One day as a kid, I went to my school in the civil dress on my birthday. It was a beautiful jacket that my parents had purchased from Chandigarh, with a small horizontal zipper at around my navel. I was ten and I felt like a hero’s kid in school, just showing up myself here and there.
While moving around, one of our seniors hated it and he pulled me towards a corner by holding the zipper. The jacket was torn. I was sad and I told her the story to my grandma at home. She advised me that I could have slapped or kicked that senior even if he was two years elder to me. “When they are at fault, and on purpose, you should stand up and pay back. Why not?” (Related post: When a grandmother raises a tomato, opens in a new tab in Medium)
Sometimes I struggled to put her advice in practice but the “why not” gradually became a part of my approach to work, early in my career. In my second job in a digital agency, I was doing technical writing and I would often ask the managers why they are not doing certain things in a certain way? Why the sales pitch is not shared with the project managers? Why the marketing campaigns were planned by marketers without any role by the technical writer? There were many why nots?
When I started my independent consultancy, sometimes I would mistime my questions. I learnt it slowly that early does not always means the right time—we need to anticipate the likelihood of the positive result of such a discussion and so the important of the timing of the questions.
One time I was working on a CRM’s Help Center strategy and the team had purchased a WordPress theme. When I came to know that they have two customer support engineers too to respond to the support tickets, I asked them—”Why not Zendesk?” Why WordPress (Intercom was not around those days). And it worked in their favor. I designed their entire support center in Zendesk and they saw a huge ROI.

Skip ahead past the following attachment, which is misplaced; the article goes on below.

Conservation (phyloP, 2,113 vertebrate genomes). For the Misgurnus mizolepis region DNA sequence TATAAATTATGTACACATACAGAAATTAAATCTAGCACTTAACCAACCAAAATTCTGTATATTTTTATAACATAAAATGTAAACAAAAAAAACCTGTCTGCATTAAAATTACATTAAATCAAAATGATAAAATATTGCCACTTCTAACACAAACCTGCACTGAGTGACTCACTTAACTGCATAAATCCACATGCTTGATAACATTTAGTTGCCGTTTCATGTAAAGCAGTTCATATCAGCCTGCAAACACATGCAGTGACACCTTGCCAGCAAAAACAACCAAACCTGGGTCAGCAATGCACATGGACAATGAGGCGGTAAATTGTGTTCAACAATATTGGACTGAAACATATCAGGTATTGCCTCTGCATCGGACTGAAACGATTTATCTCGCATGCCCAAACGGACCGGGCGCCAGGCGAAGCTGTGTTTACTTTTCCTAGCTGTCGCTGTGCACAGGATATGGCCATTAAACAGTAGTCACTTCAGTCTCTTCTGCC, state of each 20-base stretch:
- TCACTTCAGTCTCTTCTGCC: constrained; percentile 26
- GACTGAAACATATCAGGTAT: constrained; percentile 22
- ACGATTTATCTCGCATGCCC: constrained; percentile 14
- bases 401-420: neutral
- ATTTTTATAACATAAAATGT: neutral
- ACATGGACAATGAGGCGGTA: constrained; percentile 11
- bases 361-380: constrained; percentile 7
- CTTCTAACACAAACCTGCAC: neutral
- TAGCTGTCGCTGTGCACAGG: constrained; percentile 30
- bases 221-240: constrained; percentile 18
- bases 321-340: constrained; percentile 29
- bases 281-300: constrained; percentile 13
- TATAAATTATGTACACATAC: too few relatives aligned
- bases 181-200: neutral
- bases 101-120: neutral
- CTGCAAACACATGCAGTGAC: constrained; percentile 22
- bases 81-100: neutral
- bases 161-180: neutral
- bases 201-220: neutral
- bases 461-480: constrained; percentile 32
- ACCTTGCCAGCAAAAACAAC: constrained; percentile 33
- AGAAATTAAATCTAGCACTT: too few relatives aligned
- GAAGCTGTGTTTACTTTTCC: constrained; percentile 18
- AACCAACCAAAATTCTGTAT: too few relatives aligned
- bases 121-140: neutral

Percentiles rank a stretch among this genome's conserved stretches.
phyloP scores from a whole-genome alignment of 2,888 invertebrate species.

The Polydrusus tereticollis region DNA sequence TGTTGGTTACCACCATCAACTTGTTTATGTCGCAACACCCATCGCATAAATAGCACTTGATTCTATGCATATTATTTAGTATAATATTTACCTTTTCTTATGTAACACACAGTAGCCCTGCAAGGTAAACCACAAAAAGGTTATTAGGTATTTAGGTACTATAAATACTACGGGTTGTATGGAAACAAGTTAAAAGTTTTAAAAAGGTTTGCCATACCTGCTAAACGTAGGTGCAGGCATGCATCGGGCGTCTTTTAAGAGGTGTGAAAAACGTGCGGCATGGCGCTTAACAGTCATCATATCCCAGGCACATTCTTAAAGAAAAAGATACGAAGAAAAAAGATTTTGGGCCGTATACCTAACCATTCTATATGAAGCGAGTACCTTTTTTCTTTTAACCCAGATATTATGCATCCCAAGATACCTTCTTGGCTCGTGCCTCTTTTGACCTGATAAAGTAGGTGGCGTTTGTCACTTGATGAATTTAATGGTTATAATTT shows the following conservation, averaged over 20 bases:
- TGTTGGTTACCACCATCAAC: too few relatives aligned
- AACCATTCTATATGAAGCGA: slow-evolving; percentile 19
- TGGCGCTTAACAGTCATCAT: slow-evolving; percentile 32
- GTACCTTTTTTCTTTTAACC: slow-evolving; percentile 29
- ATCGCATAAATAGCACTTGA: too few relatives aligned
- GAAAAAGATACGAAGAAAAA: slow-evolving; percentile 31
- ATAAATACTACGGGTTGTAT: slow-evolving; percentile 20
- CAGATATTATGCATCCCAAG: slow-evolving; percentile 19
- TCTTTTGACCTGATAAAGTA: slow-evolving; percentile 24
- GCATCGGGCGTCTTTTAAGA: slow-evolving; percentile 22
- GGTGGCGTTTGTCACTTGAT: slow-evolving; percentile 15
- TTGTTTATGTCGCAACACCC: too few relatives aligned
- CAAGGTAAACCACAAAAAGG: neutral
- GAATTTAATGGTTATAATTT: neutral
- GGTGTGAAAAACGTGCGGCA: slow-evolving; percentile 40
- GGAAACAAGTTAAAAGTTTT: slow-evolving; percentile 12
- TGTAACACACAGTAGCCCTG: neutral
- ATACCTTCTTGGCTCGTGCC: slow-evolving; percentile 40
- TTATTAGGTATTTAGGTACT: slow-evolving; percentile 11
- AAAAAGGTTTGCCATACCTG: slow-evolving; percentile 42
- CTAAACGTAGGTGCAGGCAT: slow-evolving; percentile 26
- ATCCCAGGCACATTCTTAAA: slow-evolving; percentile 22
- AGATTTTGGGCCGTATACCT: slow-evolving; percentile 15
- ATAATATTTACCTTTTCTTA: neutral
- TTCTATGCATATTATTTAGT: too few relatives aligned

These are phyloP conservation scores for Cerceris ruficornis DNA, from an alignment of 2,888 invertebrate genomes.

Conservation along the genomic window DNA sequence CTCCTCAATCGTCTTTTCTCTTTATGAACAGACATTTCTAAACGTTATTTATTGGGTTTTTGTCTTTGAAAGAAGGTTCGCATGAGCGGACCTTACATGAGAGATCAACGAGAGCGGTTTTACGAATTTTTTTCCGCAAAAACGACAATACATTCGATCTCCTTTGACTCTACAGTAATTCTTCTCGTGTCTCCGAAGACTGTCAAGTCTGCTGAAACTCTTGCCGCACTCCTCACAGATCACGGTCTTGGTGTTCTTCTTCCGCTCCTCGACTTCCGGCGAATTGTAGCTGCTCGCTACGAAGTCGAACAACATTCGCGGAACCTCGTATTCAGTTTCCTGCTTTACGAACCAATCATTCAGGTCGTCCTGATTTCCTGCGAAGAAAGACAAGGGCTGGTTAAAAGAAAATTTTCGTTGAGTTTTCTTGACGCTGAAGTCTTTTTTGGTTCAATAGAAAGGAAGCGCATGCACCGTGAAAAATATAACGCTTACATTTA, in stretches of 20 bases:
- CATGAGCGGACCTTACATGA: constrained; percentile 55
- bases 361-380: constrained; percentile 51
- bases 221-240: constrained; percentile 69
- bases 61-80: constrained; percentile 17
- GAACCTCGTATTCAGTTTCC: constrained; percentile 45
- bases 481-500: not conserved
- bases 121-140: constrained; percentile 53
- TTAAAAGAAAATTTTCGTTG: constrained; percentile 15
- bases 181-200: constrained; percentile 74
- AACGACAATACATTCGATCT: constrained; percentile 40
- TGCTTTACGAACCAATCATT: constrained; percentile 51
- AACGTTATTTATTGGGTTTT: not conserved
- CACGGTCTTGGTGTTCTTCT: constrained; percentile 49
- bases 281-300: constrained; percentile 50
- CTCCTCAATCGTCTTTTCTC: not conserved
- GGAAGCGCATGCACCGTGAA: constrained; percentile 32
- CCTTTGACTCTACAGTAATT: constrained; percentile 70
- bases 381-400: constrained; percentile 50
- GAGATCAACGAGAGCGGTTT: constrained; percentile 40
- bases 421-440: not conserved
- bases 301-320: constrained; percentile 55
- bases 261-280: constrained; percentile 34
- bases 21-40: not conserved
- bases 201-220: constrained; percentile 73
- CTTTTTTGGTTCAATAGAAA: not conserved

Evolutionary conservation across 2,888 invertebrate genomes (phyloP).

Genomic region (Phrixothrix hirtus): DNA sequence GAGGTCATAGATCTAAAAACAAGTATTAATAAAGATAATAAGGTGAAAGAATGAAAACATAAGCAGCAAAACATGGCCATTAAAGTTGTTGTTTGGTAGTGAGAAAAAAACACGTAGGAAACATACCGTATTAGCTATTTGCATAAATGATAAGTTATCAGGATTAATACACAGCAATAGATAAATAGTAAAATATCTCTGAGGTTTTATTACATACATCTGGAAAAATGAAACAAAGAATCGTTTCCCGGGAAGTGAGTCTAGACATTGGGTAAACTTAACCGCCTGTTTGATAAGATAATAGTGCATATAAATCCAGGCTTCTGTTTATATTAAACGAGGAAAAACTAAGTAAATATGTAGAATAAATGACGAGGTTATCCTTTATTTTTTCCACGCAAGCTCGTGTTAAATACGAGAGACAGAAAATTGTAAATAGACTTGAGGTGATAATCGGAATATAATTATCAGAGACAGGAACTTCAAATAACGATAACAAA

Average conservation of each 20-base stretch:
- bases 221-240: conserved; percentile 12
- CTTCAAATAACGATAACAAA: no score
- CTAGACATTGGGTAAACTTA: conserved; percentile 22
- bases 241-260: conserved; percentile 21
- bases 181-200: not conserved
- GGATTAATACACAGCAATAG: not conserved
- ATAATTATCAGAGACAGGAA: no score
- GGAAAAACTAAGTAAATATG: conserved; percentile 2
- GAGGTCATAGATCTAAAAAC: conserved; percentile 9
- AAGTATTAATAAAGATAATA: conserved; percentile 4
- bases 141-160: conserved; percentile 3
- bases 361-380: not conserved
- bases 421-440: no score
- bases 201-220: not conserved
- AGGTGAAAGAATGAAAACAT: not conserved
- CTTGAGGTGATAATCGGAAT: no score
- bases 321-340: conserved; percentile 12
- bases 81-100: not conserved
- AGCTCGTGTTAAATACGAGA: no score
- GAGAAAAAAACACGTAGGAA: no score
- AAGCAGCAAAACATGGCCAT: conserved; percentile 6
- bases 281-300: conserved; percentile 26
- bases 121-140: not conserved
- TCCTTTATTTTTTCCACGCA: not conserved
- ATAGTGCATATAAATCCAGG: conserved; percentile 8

While doing a Help Center project for a B2B real estate in the US in 2011, their themes in the templates were ordinary in the experience. Although it was not part of scope of my contract, I proposed them to redo the themes for better responsiveness on smaller devices. My “Why not?” was not taken well, and I lost the contract midway.
Now after working with many global product teams, I feel that *Why not?* is my way of working. It is not about questioning the why or how something has been working in an organization. It is more about knowing the system and how the system components are mapped or are interconnected so far and where we can do better.
Every team needs the right leaders and not all the leaders work with the same thought process. People have their own approach to their work, how they get started, use their judgement and experience, and apply their skills to the work. For me, making the organization think of what they have been doing and why and for how long, is very important, and my “Why not?” is one of the ways to build those conversations. Asking the right questions at the right time is one of the most important skills that I build in my teams.